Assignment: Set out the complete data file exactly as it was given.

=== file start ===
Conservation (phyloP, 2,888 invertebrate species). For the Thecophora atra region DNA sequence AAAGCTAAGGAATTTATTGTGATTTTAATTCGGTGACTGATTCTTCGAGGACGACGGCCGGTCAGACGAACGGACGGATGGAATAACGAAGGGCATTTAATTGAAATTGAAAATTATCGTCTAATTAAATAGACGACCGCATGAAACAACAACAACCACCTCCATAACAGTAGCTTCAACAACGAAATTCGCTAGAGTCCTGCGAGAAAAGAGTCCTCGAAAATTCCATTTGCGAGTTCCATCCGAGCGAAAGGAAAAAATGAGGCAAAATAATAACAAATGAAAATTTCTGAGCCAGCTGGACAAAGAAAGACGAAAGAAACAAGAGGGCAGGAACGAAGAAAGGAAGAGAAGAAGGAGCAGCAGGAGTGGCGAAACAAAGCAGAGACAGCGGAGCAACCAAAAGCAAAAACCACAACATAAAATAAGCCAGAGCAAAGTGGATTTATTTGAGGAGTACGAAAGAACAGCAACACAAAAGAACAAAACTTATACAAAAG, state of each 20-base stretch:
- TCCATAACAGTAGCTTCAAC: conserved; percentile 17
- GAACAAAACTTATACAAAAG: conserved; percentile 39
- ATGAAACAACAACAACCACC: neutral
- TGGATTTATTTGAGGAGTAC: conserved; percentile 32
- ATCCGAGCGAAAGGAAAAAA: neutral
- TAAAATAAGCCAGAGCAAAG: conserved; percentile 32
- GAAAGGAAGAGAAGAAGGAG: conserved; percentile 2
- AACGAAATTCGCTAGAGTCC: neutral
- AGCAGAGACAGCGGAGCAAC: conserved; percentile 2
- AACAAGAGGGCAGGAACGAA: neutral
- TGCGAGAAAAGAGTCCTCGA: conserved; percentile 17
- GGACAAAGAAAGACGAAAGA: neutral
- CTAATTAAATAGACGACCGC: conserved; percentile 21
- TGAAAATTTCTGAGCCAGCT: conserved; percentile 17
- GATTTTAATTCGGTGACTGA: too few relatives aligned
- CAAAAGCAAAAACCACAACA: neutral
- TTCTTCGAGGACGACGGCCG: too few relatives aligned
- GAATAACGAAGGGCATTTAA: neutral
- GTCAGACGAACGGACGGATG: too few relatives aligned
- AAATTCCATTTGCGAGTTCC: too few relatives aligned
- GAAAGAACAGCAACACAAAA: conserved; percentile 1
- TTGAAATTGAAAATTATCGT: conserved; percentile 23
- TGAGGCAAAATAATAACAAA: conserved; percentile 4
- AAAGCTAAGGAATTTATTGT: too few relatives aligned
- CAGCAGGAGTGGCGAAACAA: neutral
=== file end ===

Conservation (phyloP, 2,888 invertebrate species). For the Thecophora atra region DNA sequence AAAGCTAAGGAATTTATTGTGATTTTAATTCGGTGACTGATTCTTCGAGGACGACGGCCGGTCAGACGAACGGACGGATGGAATAACGAAGGGCATTTAATTGAAATTGAAAATTATCGTCTAATTAAATAGACGACCGCATGAAACAACAACAACCACCTCCATAACAGTAGCTTCAACAACGAAATTCGCTAGAGTCCTGCGAGAAAAGAGTCCTCGAAAATTCCATTTGCGAGTTCCATCCGAGCGAAAGGAAAAAATGAGGCAAAATAATAACAAATGAAAATTTCTGAGCCAGCTGGACAAAGAAAGACGAAAGAAACAAGAGGGCAGGAACGAAGAAAGGAAGAGAAGAAGGAGCAGCAGGAGTGGCGAAACAAAGCAGAGACAGCGGAGCAACCAAAAGCAAAAACCACAACATAAAATAAGCCAGAGCAAAGTGGATTTATTTGAGGAGTACGAAAGAACAGCAACACAAAAGAACAAAACTTATACAAAAG, state of each 20-base stretch:
- TCCATAACAGTAGCTTCAAC: conserved; percentile 17
- GAACAAAACTTATACAAAAG: conserved; percentile 39
- ATGAAACAACAACAACCACC: neutral
- TGGATTTATTTGAGGAGTAC: conserved; percentile 32
- ATCCGAGCGAAAGGAAAAAA: neutral
- TAAAATAAGCCAGAGCAAAG: conserved; percentile 32
- GAAAGGAAGAGAAGAAGGAG: conserved; percentile 2
- AACGAAATTCGCTAGAGTCC: neutral
- AGCAGAGACAGCGGAGCAAC: conserved; percentile 2
- AACAAGAGGGCAGGAACGAA: neutral
- TGCGAGAAAAGAGTCCTCGA: conserved; percentile 17
- GGACAAAGAAAGACGAAAGA: neutral
- CTAATTAAATAGACGACCGC: conserved; percentile 21
- TGAAAATTTCTGAGCCAGCT: conserved; percentile 17
- GATTTTAATTCGGTGACTGA: too few relatives aligned
- CAAAAGCAAAAACCACAACA: neutral
- TTCTTCGAGGACGACGGCCG: too few relatives aligned
- GAATAACGAAGGGCATTTAA: neutral
- GTCAGACGAACGGACGGATG: too few relatives aligned
- AAATTCCATTTGCGAGTTCC: too few relatives aligned
- GAAAGAACAGCAACACAAAA: conserved; percentile 1
- TTGAAATTGAAAATTATCGT: conserved; percentile 23
- TGAGGCAAAATAATAACAAA: conserved; percentile 4
- AAAGCTAAGGAATTTATTGT: too few relatives aligned
- CAGCAGGAGTGGCGAAACAA: neutral